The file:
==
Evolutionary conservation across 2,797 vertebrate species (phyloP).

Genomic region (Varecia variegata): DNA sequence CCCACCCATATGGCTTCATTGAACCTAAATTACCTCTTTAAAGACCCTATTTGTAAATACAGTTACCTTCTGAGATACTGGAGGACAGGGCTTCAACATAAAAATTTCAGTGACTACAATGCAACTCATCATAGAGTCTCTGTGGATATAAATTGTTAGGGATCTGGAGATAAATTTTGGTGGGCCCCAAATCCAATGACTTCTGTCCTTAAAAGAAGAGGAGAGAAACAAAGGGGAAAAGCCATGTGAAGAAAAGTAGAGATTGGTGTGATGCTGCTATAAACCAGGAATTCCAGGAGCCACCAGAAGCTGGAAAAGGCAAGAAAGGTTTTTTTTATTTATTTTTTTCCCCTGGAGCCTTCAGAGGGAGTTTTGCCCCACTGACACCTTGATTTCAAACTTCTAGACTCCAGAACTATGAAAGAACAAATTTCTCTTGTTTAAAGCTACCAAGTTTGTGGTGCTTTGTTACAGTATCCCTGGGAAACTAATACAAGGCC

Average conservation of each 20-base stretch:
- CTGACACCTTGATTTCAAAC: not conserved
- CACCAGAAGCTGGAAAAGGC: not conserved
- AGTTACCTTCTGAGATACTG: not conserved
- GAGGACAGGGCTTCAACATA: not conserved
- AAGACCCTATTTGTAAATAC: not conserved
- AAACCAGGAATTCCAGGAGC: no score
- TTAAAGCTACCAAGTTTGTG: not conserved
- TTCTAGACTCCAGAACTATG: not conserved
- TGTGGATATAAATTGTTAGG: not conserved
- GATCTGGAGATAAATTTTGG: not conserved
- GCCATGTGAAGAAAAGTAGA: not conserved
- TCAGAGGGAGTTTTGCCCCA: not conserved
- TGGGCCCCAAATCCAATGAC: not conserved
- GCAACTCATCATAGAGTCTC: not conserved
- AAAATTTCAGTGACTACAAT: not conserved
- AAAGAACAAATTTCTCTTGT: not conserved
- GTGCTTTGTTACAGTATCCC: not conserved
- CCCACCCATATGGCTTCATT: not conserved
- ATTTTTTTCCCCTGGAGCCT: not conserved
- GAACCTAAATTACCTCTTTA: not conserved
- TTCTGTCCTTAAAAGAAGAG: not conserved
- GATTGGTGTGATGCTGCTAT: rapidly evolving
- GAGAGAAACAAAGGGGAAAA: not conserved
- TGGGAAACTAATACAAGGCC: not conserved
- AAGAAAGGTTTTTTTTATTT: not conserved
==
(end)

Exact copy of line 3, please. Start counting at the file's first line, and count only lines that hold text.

Average conservation of each 20-base stretch: